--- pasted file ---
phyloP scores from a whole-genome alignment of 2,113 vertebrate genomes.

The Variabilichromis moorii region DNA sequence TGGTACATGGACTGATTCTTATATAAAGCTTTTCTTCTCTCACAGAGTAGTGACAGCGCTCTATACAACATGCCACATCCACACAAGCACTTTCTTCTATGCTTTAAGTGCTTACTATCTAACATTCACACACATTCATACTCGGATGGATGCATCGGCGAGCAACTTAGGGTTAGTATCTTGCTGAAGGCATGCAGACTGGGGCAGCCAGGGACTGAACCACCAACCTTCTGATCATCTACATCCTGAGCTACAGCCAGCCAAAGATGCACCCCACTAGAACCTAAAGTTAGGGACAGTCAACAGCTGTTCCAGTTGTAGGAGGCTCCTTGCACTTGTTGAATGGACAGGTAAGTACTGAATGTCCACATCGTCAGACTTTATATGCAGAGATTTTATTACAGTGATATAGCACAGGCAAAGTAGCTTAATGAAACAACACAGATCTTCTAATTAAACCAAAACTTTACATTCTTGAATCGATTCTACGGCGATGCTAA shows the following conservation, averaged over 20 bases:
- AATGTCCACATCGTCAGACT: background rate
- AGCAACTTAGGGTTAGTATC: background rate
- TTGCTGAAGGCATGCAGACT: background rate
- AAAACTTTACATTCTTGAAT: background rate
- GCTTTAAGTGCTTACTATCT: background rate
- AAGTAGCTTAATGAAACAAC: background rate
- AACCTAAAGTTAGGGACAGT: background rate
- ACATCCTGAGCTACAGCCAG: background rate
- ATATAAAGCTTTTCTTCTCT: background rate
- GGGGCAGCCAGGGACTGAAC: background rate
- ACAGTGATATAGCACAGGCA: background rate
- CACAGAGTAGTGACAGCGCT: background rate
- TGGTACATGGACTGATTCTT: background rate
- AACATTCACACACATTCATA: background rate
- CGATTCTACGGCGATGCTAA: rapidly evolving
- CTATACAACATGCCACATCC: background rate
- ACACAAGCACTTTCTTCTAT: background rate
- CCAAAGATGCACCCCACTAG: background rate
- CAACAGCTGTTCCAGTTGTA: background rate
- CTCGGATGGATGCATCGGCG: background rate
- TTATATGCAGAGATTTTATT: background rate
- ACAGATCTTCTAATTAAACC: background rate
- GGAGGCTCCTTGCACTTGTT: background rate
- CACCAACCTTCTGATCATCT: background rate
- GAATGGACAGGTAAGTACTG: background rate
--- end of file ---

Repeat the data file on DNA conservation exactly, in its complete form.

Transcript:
phyloP scores from a whole-genome alignment of 2,113 vertebrate genomes.

The Variabilichromis moorii region DNA sequence TGGTACATGGACTGATTCTTATATAAAGCTTTTCTTCTCTCACAGAGTAGTGACAGCGCTCTATACAACATGCCACATCCACACAAGCACTTTCTTCTATGCTTTAAGTGCTTACTATCTAACATTCACACACATTCATACTCGGATGGATGCATCGGCGAGCAACTTAGGGTTAGTATCTTGCTGAAGGCATGCAGACTGGGGCAGCCAGGGACTGAACCACCAACCTTCTGATCATCTACATCCTGAGCTACAGCCAGCCAAAGATGCACCCCACTAGAACCTAAAGTTAGGGACAGTCAACAGCTGTTCCAGTTGTAGGAGGCTCCTTGCACTTGTTGAATGGACAGGTAAGTACTGAATGTCCACATCGTCAGACTTTATATGCAGAGATTTTATTACAGTGATATAGCACAGGCAAAGTAGCTTAATGAAACAACACAGATCTTCTAATTAAACCAAAACTTTACATTCTTGAATCGATTCTACGGCGATGCTAA shows the following conservation, averaged over 20 bases:
- AATGTCCACATCGTCAGACT: background rate
- AGCAACTTAGGGTTAGTATC: background rate
- TTGCTGAAGGCATGCAGACT: background rate
- AAAACTTTACATTCTTGAAT: background rate
- GCTTTAAGTGCTTACTATCT: background rate
- AAGTAGCTTAATGAAACAAC: background rate
- AACCTAAAGTTAGGGACAGT: background rate
- ACATCCTGAGCTACAGCCAG: background rate
- ATATAAAGCTTTTCTTCTCT: background rate
- GGGGCAGCCAGGGACTGAAC: background rate
- ACAGTGATATAGCACAGGCA: background rate
- CACAGAGTAGTGACAGCGCT: background rate
- TGGTACATGGACTGATTCTT: background rate
- AACATTCACACACATTCATA: background rate
- CGATTCTACGGCGATGCTAA: rapidly evolving
- CTATACAACATGCCACATCC: background rate
- ACACAAGCACTTTCTTCTAT: background rate
- CCAAAGATGCACCCCACTAG: background rate
- CAACAGCTGTTCCAGTTGTA: background rate
- CTCGGATGGATGCATCGGCG: background rate
- TTATATGCAGAGATTTTATT: background rate
- ACAGATCTTCTAATTAAACC: background rate
- GGAGGCTCCTTGCACTTGTT: background rate
- CACCAACCTTCTGATCATCT: background rate
- GAATGGACAGGTAAGTACTG: background rate